India should begin creating a mainstream solar energy market with the goal of making solar power cost-competitive with fossil fuel-generated electricity. One step toward achieving this goal would be to start a nationwide solar initiative of building 10 million solar roofs within ten years. It has often been said that it is not a question of if, but when solar power becomes cost-competitive with traditional electricity sources. With the right programs and policies today, India can have a great deal of control over how rapidly solar power becomes cost-competitive. And, by getting in on the ground floor of this new technology, India can also create millions of jobs in renewable energy.
India needs a plan with the same spirit, boldness and the imagination of the Apollo Program that put astronauts on the Moon. The technology is well established and available. All that is needed now to make this concept a reality is political commitment and appropriate investments and funding to harness this renewable solar energy resource.
I expect that the new US Administration will strongly prioritize the use of solar thermal energy as a solution to the climate and energy crisis. This should create additional incentive for countries such as India, who have optimal conditions for CSP plants, to take similar actions.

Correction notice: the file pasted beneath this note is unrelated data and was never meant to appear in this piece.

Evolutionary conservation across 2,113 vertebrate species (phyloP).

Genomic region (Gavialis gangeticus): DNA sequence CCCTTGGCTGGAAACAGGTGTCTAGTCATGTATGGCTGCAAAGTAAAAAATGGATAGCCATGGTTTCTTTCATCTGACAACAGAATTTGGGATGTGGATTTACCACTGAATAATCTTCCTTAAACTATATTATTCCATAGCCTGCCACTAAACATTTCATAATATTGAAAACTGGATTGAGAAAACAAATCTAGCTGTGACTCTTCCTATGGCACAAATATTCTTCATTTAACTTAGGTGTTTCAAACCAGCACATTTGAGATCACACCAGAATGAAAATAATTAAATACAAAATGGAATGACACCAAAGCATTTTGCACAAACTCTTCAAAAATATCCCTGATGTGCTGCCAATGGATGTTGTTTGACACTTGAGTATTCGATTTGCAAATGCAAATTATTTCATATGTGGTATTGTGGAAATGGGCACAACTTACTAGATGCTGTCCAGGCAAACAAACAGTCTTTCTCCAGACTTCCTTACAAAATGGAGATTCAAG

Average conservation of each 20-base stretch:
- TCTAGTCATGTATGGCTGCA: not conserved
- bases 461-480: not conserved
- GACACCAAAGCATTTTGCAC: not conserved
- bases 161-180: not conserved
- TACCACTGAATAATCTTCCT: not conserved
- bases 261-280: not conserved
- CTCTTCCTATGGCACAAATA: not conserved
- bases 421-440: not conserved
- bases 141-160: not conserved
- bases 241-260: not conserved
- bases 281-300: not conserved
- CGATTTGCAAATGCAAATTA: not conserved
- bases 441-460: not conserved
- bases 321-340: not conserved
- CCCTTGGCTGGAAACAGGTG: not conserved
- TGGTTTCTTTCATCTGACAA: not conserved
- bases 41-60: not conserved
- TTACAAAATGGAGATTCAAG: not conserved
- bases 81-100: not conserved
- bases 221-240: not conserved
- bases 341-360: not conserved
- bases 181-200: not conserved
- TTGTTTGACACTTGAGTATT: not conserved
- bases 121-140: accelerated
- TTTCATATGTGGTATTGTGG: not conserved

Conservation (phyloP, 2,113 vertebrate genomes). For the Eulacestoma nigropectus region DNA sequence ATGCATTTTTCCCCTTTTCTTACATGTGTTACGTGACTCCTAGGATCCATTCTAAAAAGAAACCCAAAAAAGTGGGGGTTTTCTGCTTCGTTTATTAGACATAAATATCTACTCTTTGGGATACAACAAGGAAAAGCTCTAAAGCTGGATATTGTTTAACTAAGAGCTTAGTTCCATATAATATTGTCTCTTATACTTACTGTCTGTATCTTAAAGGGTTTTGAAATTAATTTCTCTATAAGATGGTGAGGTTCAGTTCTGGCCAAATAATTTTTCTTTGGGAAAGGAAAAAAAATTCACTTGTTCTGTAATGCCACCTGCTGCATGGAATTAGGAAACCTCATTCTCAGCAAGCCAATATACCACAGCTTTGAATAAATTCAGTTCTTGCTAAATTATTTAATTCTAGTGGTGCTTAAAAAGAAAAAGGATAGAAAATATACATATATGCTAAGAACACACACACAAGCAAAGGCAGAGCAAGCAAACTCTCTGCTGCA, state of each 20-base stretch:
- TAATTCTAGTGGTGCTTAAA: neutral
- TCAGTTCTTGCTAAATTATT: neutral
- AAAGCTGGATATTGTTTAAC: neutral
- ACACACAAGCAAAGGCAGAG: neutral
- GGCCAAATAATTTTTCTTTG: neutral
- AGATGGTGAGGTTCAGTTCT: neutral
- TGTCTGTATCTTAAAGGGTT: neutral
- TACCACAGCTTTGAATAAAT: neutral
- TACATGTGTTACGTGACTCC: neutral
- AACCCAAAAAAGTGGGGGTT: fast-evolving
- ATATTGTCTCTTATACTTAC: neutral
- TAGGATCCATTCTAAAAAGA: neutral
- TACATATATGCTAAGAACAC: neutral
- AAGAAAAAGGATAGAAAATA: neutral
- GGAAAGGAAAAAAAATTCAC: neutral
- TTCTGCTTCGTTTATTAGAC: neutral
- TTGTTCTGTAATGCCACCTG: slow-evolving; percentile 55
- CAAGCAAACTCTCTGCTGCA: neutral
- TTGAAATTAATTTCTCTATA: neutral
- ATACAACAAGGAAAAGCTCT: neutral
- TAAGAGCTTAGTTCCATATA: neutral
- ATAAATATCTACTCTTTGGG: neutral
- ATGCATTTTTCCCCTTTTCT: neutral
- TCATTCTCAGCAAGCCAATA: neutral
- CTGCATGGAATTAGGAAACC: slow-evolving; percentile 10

India’s solar energy holds great promise. India must accelerate its investment in renewable energy resources, specifically solar and wind energy. The U.S.-India Energy Dialogue, which facilitates discussions on renewable energy and energy efficiency, can be a very useful tool to spark investments in solar energy. This can lay the foundation for an energy independent future – one in which the Government of India takes advantage of the vast amounts of energy available from the Rajasthan Desert sun (instead of oil from the Arab nations) to power its future energy needs. In addition, solar energy would not only create millions of jobs, but also sustain India’s positive economic growth, help lift its massive population out of poverty and combat climate change.
The views and opinions expressed in this article are solely those of the writer and are not intended to represent the views or policies of the United States Department of Energy. The article was not prepared as part of the writer’s official duties or using any Government resources at the United States Department of Energy.
About the Author:
Darshan Goswami has over 35 years of experience in the energy field. He is working for United States Department of Energy (DOE) as a Project Manager in Pittsburgh, Pennsylvania. He retired as Chief of Energy Forecasting and Renewable Energy from the United States Department of Agriculture (USDA) in Washington, DC. Earlier, he worked for 30 years at Duquesne Light Company, an electric utility company in Pittsburgh, PA, USA. He is a registered Professional Electrical Engineer with a passion and commitment to promote, develop and deploy Renewable Energy Resources and the Hydrogen Economy.